'good faith in situations of fallible discretion inheres only within the parameters of tolerable judgment and does not apply where the issues are so simple and the applicable legal principles evident and basic as to be beyond possible margins of error.25

If ordinary people are presumed to know the law,26 judges are duty-bound to actually know and understand it. A contrary rule will not only lessen the faith of the people in the courts but will also defeat the fundamental role of the judiciary to render justice and promote the rule of law.

Gross ignorance of the law or procedure is a serious charge under Section 8, Rule 140 of the Rules of Court, as amended by A.M. No. 01-8-10-SC,27 punishable by either dismissal from service, suspension or a fine of more than P20,000 but not exceeding P40,000.28 Since this is respondent's first offense, we deem it proper to impose upon him a fine of P30,000.

Members of the bench are enjoined to behave at all times in a way that promotes public confidence in the integrity and impartiality of the judiciary.29 Respondent's act of taking cognizance of a case which was plainly not within his court's jurisdiction failed to meet the high standards of judicial conduct.

Pursuant to A.M. No. 02-9-02-SC,30 this administrative case against respondent as a judge, based on grounds which are also grounds for disciplinary action against members of the Bar, shall be considered as disciplinary proceedings against such judge as a member of the Bar.31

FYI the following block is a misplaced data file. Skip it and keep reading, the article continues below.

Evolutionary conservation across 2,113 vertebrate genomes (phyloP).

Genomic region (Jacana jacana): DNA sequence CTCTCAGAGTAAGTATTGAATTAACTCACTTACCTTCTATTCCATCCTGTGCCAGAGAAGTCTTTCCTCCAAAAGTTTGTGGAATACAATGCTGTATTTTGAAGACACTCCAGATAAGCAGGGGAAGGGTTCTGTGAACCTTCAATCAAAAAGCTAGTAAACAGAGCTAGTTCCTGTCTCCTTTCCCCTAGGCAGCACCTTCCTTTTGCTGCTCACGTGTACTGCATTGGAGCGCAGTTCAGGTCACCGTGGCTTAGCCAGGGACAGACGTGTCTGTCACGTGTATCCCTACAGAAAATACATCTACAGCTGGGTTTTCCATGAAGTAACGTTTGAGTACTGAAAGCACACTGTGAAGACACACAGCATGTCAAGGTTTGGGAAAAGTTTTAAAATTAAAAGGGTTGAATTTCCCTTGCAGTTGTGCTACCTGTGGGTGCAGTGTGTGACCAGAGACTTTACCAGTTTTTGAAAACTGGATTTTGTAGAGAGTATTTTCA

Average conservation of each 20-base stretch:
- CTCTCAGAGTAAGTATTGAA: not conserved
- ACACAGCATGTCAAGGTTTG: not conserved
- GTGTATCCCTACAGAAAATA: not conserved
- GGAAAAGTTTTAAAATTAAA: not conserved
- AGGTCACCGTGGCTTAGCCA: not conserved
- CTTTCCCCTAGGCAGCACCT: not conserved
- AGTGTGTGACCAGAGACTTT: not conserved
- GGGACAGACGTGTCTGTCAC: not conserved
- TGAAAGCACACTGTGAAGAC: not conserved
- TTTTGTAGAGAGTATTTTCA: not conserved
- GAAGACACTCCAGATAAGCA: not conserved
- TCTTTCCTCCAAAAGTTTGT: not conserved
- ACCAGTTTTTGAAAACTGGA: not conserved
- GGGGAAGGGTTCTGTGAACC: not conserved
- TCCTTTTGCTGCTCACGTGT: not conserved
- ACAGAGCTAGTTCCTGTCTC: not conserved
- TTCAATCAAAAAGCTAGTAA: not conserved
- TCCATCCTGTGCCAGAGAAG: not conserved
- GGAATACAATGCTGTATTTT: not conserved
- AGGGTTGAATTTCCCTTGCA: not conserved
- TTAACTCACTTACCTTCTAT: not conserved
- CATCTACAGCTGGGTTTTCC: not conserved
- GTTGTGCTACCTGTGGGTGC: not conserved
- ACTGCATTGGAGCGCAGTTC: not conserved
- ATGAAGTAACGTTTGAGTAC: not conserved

When respondent entertained SCA No. 12-181, issued a TRO and writ of preliminary injunction and subsequently granted the petition, he acted contrary to law, rules and jurisprudence. In doing so, he consented to the filing of an unlawful suit, in violation of the Lawyer's Oath. A judge who falls short of the ethics of the judicial office tends to diminish the people's respect for the law and legal processes.32 He also fails to observe and maintain the esteem due to the courts and to judicial officers.33 Thus, respondent violated Canons 1 and 11 of the Code of Professional Responsibility (CPR):

Canon 1. A lawyer shall uphold the Constitution, obey the laws of the land and promote respect for law and legal processes.

xxx xxx xxx

Canon 11. A lawyer shall observe and maintain the respect due to the courts and to judicial officers and should insist on similar conduct by others. (Emphasis supplied)cralawlibrary

Respondent's gross ignorance of the law also runs counter to Canons 5 and 6 of the CPR:

Canon 5. A lawyer shall keep abreast of legal developments, participate in continuing legal education programs, support efforts to achieve high standards in law schools as well as in the practical training of law students and assist in disseminating information regarding the law and jurisprudence.

Canon 6. These Canons shall apply to lawyers in government service in the discharge of their official tasks. (Emphasis supplied)cralawlibrary

Judges should be well-informed of existing laws, recent amendments and current jurisprudence, in keeping with their sworn duty as members of the bar (and bench) to keep abreast of legal developments.

For such violation of the Lawyer's Oath and Canons 1, 5, 6 and 11 of the CPR, respondent is fined in the amount of P10,000.34